My Lord,

How comes it that after all the interest I have borne and still bear towards you, you should totally neglect me! I had formed the design of going to London, at the period of the brilliant assemblage for the Coronation and to advance your claims. No letter from you in answer to my last; In it I gave you information – your silence grieves me – can it be that you or the dear Countess or children are unwell: Do pray remove my doubts. I forewarn you to be upon your guard against false promises. In France they may throw out the possibility of entering into engagements with you and even of providing you with funds. This is a snare; Sign no paper till you hold something tangible. They have worked up the public mind in every possible way against you. Notice to the Reader. What length have you got with your process. I was to have been summoned the 18th of May. In your last letter you ask me the description of the persons sent – I have drawn it faithfully for you; Did you receive that letter – it was just addressed to the Countess at Edinburgh – and was only closed with a wafer – I did so that the inquisitive might not imagine that it contained any mystery. I should be highly gratified to learn that success has crowned your efforts – for after so many disappointments it would be high time that reason and just right should be heard – pray answer me immediately and let me know how things get on and rely as hitherto upon my zeal, attachment and the pleasure it would afford me to learn that you are happy as well your amiable family and the dear children. Awaiting news from you so precious to me and of which I have been deprived for more than a month, I beg you to believe me with the most distinguished consideration – Your very humble servt.

Le Normand.
16 June 1838.–
P.S.  My Friendly regards to all the family.
[7]

By August 1838, Lenormand was certain that her letters to Humphrys-Alexander were being read by the authorities, and it is clear that from then on her letters were deliberately written for them to see as well as for viewing by Humphrys-Alexander and his family. In this letter of August 13, she mentions a person she calls “M.T.” It was suggested at the trial that this referred to a close friend of hers, a young medical student named Triboul (spelled Tribouil in French documents), who was suspected of being involved in forging the writings on the map. Humphrys-Alexander admitted that he had employed Triboul to make copies of those writings to submit to various authorities in Britain, but insisted he never met the young man until after the map of Canada had been left with the prophetess. But “M.T.” could have been an agent whom Humphrys-Alexander employed to raise funds in France or elsewhere – nobody knows.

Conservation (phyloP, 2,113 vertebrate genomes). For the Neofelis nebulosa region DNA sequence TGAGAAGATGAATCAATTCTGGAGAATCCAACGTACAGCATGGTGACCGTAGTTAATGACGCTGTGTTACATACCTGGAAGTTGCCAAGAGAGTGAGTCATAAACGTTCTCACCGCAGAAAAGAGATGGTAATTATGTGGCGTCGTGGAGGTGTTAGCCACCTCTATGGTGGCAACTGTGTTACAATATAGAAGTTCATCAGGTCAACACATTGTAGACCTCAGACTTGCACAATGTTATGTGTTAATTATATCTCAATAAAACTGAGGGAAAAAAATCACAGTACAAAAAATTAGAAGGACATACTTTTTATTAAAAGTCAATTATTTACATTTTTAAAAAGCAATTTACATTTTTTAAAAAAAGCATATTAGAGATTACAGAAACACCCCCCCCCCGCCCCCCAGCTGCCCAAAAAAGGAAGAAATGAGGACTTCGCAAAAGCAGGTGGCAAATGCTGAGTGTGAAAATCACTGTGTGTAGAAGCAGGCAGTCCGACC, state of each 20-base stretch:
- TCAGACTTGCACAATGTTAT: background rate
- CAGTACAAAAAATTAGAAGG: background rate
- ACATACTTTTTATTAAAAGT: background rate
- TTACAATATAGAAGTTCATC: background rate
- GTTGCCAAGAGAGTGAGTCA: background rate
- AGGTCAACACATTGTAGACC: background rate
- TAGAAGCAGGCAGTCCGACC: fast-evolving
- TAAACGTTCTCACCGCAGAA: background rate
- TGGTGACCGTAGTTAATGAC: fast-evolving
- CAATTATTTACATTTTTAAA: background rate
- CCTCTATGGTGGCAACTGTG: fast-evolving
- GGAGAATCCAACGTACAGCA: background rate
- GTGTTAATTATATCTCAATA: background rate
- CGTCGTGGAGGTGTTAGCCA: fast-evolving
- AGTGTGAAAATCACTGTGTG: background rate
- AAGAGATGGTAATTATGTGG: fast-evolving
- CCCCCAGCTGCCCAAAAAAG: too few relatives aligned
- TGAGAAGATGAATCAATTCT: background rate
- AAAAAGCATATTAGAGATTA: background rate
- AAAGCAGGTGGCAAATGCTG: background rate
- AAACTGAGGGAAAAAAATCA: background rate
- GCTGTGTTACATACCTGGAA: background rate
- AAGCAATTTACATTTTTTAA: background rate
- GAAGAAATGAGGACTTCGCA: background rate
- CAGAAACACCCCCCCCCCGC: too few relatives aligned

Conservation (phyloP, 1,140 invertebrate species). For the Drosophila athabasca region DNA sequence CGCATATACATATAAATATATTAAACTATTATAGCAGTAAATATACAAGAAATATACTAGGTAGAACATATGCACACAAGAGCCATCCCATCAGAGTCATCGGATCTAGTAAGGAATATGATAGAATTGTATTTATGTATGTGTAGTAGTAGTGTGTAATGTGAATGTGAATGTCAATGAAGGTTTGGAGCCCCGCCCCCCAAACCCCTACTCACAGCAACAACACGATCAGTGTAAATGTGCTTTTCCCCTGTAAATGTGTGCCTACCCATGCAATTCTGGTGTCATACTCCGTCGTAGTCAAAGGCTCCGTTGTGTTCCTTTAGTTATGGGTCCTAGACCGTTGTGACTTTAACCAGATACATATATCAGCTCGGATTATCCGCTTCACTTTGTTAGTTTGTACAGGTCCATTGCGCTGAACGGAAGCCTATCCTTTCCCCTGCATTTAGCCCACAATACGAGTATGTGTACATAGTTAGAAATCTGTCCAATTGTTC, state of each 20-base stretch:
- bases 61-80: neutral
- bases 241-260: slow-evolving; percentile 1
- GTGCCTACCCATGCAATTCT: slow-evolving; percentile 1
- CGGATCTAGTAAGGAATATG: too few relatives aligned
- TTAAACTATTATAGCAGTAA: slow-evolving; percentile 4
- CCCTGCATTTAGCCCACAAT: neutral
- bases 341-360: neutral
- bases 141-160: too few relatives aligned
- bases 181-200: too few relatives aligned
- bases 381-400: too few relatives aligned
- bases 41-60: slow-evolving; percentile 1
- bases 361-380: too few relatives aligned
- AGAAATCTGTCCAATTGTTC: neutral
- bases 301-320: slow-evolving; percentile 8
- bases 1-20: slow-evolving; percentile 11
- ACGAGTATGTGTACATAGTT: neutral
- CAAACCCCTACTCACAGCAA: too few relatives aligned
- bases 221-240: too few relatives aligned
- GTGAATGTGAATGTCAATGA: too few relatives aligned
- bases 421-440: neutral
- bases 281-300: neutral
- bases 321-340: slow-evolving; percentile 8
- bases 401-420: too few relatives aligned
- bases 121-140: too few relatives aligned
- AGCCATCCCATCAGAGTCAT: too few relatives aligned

(Letter docqueted Paris, 13th August, 1838)
My Lord,

I had foreseen the delay in your business, and not being able to accelerate its progress, I thought it better not to disturb your peace of mind, or paralyze your resources. They are immense. Your enemies frantic. Some of them even blame me for having given you the map of Canada. I feel happy if, by my anxious wish to serve you, and my influence in society, I have been able to contribute to establish and support your claims, and bring to a close this interminable process. Courage, then, for the present, in expectation of future triumph. The death of one of your Judges, would appear to be prejudicial to you: there are, however, at present some of them better inclined towards you. Don’t place reliance upon hopes that may prove delusive; but be upon the watch! for new machinations would appear to be in preparation!!!! I am visited by Englishmen who are hostile to your claims. I have convinced several by the force of my arguments. They then end by exclaiming Oh! Oh! What hitherto appeared a fable, would then turn out to be a reality; yes, yes, what you say will be accomplished??? My Dear Lord, I accept the omen for you and your interesting family. I have again caused the most searching inquiries to be made. As to the former possessors of the map of Canada, I know nothing positive; but the fact is, that the most enlightened lawyers of the capital agree, that, if it be submitted to the examination of enlightened judges, they will pronounce in favour of its validity. Either it is true in its contents, or it affords room for difference of opinion. It is the business of the Court, not yours, to say at what period it was in the closet of Louis 16th King of France. Subsequent to the year 1789 it was sold with a number of other papers. A dealer in old books resold it to an Amateur; this Amateur presented it to a Minister of State who was curious in Autographs, &c. &c.; the fact is, that this map is worthless as far as French Politics go. We have reserved no rights upon Canada. It would therefore be the effect of the greatest chance if they recovered any trace of a correspondence; doubtless, before reaching Louis the Fifteenth a memorial must have preceded it; but where is it? Our revolution has upset and thrown every thing into confusion! And according to the opinion of the most enlightened of the Bar, it is too rigorous to exact from you the certificate of the origin of the old Map of Canada. Form therefore your plans from my reflections, and be on your guard against crafty arguments. As to M.T. he could have wished to have been sole negotiator!!! Confidence ought to be discreet and not unlimited; Beware of giving offence; he is a Janus but to be carefully treated!!! Money will be rather scarce. Some partial loans, but M.T. has paralyzed. Your sons ought to employ the language of persuasion to convince. But your enemies have the effrontery to say, – ̶ that your last title is your own handywork, &c. – that you have returned to Paris – my answer has been No! for I should have seen him. This Cabal is really infernal, they are full of spite at the zeal I have shewn to serve you. You will be much pinched to reach the month of November. A little money will be given. Contrive so that there may be no farther delay, for delay would be productive of the most serious consequences – Assure the Countess of my attachment: my compliments to your Sons. Believe me my Lord with devotedness your devoted.